Remington Releases Shorty TAC-14 in 20 Gauge

The non-NFA 14-inch-barrel shotgun can now be fed lighter kicking loads, which makes the configuration even more versatile.

Earlier this year, almost in conjunction with the release of the non-NFA, 14-inch barreled Mossberg 590 Shockwave, Remington put out a very similar firearm that avoids NFA regulations the same way, a variant of its venerable M870 line called the TAC-14.

Now, Big Green has leapt ahead of the Shockwave by releasing the TAC-14 with a 3-inch, 20 gauge chamber. Like it’s predecessor, it sports a 14-inch barrel with a cylinder fixed choke.

While recoil on the 12-gauge version was much easier to manage than it is with most shorty shotguns, thanks largely to the Raptor grip—which keeps your wrist at a much better angle to absorb kick than a 90-degree pistol grip does—a 12 gauge still has a bit more kick than many people can comfortably manage, especially without a buttstock.

According to the video review above from Clay Martin over at Guns America, the kick on the 20-gauge version is far more manageable than the larger bore version, at least when it comes to off-the-shelf factory ammunition.

He also tests a bunch of self-defense 20 gauge shotgun shells available at his local gun shop, so it's definitely worth a watch and it illustrates what kind of spread you can get with various types of ammo at home-defense distances.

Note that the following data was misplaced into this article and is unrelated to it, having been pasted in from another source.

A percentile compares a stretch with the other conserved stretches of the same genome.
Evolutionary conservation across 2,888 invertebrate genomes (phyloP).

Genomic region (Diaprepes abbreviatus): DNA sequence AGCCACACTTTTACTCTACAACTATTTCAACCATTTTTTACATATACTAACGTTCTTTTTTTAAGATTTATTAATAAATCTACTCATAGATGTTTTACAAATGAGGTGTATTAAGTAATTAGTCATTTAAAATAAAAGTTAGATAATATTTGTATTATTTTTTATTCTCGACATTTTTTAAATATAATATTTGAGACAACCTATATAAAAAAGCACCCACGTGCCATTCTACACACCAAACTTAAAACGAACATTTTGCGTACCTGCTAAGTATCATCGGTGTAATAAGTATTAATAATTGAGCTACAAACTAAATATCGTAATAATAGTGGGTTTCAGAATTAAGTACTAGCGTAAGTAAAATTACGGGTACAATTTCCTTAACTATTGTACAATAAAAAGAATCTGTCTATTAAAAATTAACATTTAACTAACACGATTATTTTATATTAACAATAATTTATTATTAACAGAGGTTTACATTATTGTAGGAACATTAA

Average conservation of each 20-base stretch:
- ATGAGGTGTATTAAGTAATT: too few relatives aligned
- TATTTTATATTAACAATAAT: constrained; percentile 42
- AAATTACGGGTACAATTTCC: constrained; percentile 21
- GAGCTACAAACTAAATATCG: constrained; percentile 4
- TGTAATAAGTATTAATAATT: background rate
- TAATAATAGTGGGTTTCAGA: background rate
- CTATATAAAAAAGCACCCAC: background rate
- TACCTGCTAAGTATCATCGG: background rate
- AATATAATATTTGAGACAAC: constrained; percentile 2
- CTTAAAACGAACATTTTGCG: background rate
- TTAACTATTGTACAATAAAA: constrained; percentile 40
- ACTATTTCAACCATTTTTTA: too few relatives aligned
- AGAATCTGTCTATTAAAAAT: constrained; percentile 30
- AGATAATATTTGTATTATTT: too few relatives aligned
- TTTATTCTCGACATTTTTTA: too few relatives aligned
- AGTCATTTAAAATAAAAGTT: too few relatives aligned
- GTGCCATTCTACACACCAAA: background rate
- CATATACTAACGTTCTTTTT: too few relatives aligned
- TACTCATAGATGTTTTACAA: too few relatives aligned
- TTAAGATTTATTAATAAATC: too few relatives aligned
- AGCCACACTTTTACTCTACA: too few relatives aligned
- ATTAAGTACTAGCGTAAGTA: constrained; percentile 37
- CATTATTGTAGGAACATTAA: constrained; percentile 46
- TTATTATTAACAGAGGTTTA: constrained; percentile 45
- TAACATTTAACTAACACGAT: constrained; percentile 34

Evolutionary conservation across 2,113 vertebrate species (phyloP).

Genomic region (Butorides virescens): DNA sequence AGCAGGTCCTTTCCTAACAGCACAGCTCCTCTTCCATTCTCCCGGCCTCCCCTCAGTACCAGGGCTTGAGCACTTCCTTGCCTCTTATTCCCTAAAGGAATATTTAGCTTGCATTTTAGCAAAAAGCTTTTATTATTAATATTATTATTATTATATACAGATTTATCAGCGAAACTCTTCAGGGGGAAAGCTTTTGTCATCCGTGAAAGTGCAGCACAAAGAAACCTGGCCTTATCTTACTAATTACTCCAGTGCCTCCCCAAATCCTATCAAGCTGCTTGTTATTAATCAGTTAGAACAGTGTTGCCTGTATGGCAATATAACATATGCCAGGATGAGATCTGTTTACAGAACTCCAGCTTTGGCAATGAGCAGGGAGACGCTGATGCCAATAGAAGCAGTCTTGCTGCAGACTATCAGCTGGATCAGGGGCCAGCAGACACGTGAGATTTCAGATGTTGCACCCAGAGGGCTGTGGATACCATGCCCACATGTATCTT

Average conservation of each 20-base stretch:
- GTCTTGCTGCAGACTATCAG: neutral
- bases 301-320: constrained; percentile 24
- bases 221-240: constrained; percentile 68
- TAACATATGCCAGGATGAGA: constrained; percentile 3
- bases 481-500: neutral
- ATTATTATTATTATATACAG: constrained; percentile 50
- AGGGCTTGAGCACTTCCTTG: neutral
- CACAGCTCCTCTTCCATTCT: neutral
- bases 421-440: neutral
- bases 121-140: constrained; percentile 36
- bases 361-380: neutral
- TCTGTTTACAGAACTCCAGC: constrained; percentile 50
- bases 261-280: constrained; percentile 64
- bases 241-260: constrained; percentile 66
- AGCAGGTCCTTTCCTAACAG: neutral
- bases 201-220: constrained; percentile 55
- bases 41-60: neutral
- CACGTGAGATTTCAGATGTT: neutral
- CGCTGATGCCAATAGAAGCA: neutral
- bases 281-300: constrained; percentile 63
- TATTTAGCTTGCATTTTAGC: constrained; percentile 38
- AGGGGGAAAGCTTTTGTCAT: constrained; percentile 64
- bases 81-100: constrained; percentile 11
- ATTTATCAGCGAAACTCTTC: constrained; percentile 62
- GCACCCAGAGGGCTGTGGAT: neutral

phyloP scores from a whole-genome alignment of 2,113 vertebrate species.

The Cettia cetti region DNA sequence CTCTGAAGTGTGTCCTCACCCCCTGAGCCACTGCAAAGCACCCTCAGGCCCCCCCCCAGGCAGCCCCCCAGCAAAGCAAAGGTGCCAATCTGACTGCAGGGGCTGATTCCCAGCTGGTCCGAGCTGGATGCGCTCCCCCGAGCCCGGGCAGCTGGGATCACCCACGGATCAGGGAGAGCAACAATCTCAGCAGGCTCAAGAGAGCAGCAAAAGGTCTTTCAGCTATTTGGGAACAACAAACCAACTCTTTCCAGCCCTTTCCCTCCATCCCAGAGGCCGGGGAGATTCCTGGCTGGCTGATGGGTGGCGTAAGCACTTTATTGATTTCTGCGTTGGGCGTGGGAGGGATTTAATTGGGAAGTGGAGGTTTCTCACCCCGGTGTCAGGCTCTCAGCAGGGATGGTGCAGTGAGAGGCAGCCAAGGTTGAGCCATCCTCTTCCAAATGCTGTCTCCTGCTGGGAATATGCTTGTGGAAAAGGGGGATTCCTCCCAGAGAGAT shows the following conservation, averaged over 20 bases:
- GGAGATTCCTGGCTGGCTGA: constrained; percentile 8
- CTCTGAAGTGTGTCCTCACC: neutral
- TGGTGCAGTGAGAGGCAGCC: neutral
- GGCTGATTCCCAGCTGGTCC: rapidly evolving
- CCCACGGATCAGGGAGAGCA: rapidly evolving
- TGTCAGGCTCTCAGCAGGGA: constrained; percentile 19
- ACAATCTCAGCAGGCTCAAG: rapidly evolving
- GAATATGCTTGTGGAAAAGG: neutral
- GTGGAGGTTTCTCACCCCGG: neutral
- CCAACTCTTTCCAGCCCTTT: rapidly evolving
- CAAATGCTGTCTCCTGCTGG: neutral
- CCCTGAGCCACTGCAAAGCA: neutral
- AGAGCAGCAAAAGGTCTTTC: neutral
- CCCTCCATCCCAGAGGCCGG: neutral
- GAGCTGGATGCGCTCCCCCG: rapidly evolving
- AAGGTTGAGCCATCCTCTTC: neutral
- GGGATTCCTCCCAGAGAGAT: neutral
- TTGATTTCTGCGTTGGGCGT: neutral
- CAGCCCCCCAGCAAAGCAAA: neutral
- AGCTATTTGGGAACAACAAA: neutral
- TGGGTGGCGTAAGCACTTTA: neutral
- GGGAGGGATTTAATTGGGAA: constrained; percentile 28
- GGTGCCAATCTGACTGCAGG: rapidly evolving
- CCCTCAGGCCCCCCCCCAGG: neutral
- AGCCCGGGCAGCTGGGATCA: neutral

He also shows how little recoil the shotgun has while point shooting, while noting that it's almost impossible to hit anything accurately, even with the shotgun's spread. However, unlike the Shockwave, the TAC-14 models come with a Magpul foregrip that features slots for M-Lok rails, which means it would be a cinch to add a laser sight to the little 20-gauge and have an accurate hip-shooter.

With the appropriate ammunition, the TAC-14 looks like it could be a great home defense shotgun that would be easy for almost anyone to handle. But, as Martin notes, with this short of a gun, and with any firearm with a muzzle shorter than a shooters support arm, there should be some form of hand stop. This is even more important with a pump-action shotgun, because of how easy it is for the left hand to slip in front of the muzzle while working the action.

The Shockwave tries to mitigate this by selling the shotgun with a strap on the forend to safely secure the support hand. Martin says the Magpul forend can be installed backward, creating an adequate hand stop.

The TAC-14 is not considered a shotgun according to the letter of the law spelled out in the National Firearms Act, because it came from the factory without a buttstock and never had one attached. It's therefore simply considered a firearm, meaning you need only fill out a 4473 Form and pass a NICS check to purchase the TAC-14 or the Shockwave—just like any long gun, though because of its barrel length, the shorty shotguns are still prohibited in some states like New Jersey.

But the question is, will we be soon seeing a Mossberg 590 Shockwave in 20 gauge, or maybe even a .410?